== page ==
Classic Cop Movies: The Real Stories Behind the French Connection and Serpico

blogPhoto_2

Photo courtesy of lifed.com.

We are fascinated by police movies. Since the dawn of Hollywood, we have been intrigued and entertained by films that depict the trials and tribulations of these defenders of justice.

Although many of our favorite cop movies have been created by the imaginations of talented writers, some of the all-time great cop movies are based on true-life stories. Here’s two film classics that fit into that category.

The French Connection

Made famous by death defying car chases, and the rogue investigative techniques of Jimmy “Popeye” Doyle, The French Connection is a Hollywood classic. FrenchConnection15Despite the creative liberties taken by the film’s creators, this Gene Hackman masterpiece is rooted in reality.

A man named Auguste Ricord worked for the French Gestapo during the German occupation of France during World War II. Using money that he stole during his Gestapo days as start-up capital, Ricord and several other men created a large scale, international heroin smuggling ring.

The heroin was smuggled from Turkey to France, then to the United States by way of Canada. During the operation’s peak, the nefarious product was the primary source of all heroin found in the United States.

By the 1960s, the smuggling ring’s days were numbered in the United States thanks to the dedicated work of multiple law enforcement agencies, including the NYPD. In 1961, New York police detectives Eddie Egan (the real life Popeye Doyle) and his partner Sonny Grosso seized a whopping, record breaking 112 pounds of heroin. The result of their efforts led to the beginning of the end for Ricord and his international ring of heroin dealers.

blogPhoto_1

Photo courtesy of aprtestingservices.com.

Serpico

Steeped in controversy and starring Hollywood legend Al Pacino, Serpico is not your typical police movie. The central figure – Vincent “Frank” Serpico – was an NYPD officer who blew the whistle on police corruption. Serpico was a proud police officer who was part of a storied and reputable police department. Unfortunately, like everything in life, there were a few bad apples who needed to be rooted out, and brought to justice.

Serpico’s whistleblowing on police corruption in the late 1960s and 1970s was a seminal moment in NYPD history. It allowed for a major overhaul in the department, which was a positive outcome for the majority of the hardworking, honest officers that made up New York’s Finest.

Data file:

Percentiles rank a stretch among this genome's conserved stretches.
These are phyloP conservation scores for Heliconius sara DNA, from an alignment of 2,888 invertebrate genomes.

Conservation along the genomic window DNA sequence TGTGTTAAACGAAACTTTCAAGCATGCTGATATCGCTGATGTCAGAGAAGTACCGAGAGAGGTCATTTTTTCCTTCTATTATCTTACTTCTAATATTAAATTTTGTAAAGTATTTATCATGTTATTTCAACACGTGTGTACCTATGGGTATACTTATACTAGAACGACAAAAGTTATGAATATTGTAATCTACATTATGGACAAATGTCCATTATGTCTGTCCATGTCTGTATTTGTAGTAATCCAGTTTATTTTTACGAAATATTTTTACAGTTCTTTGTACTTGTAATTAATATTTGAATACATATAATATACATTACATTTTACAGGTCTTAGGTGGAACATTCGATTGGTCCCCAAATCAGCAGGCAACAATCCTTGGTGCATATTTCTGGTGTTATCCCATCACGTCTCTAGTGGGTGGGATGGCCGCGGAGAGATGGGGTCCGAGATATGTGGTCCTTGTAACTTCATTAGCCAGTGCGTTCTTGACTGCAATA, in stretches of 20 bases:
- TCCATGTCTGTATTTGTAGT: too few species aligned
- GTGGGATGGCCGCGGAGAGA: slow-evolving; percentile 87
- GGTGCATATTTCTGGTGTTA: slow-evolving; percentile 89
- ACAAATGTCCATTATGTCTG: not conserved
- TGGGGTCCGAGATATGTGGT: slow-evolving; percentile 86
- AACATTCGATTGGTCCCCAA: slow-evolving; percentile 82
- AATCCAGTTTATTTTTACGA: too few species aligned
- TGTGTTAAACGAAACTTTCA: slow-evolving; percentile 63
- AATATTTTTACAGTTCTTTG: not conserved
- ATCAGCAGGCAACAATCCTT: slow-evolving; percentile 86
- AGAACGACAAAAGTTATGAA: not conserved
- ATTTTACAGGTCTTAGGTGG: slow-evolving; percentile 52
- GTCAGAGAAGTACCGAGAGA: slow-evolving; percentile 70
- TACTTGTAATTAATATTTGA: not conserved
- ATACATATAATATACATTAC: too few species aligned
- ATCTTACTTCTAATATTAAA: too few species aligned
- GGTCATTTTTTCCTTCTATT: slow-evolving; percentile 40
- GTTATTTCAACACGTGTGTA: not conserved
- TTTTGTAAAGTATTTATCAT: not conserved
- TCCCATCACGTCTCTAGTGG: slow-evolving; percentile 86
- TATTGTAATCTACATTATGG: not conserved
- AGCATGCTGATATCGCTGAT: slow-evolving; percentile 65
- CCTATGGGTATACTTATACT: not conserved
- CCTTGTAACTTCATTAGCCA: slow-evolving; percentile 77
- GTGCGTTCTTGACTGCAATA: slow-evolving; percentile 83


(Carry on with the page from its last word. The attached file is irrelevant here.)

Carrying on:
The whistleblowing by Serpico began when he was assigned to plainclothes duties after putting in his time as a patrolman. Serpico’s efforts to clean-up the department were aided by his fellow officer David Durk. Knowing full well of the danger in identifying corrupt officers, Serpico pushed ahead but almost lost his life after being shot by a suspect during a 1971 drug arrest in Brooklyn. The shooting was mired in controversy due to many factors, but no formal investigation was ever opened.

The end result of Serpico’s pursuits led to the creation of the Knapp Commission, a five-member panel founded by Mayor Lindsay to investigate the widespread corruption. The story, and eventual movie, were compelling enough for Pacino to be nominated for an Oscar.

What are some of your favorite police flicks based on real events?

***

Be sure to sign up for my BOOK & CRIME NEWSLETTER to stay updated on exclusive content and updates not posted anywhere else.

***

About jchasenovelist

Published thriller author, criminologist, and blogger.
This entry was posted in crime, Film, Uncategorized and tagged , , , , , , , , , , , , , . Bookmark the permalink.

One Response to Classic Cop Movies: The Real Stories Behind the French Connection and Serpico

  1. Sue Coletta says:

    I’m drawing a blank. Not enough caffeine.🙂 However, you chose two excellent flicks. Loved them both.

    Liked by 1 person

Leave a Reply

Fill in your details below or click an icon to log in:

WordPress.com Logo

You are commenting using your WordPress.com account. Log Out / Change )

Twitter picture

You are commenting using your Twitter account. Log Out / Change )

Facebook photo

You are commenting using your Facebook account. Log Out / Change )

Google+ photo

You are commenting using your Google+ account. Log Out / Change )

Connecting to %s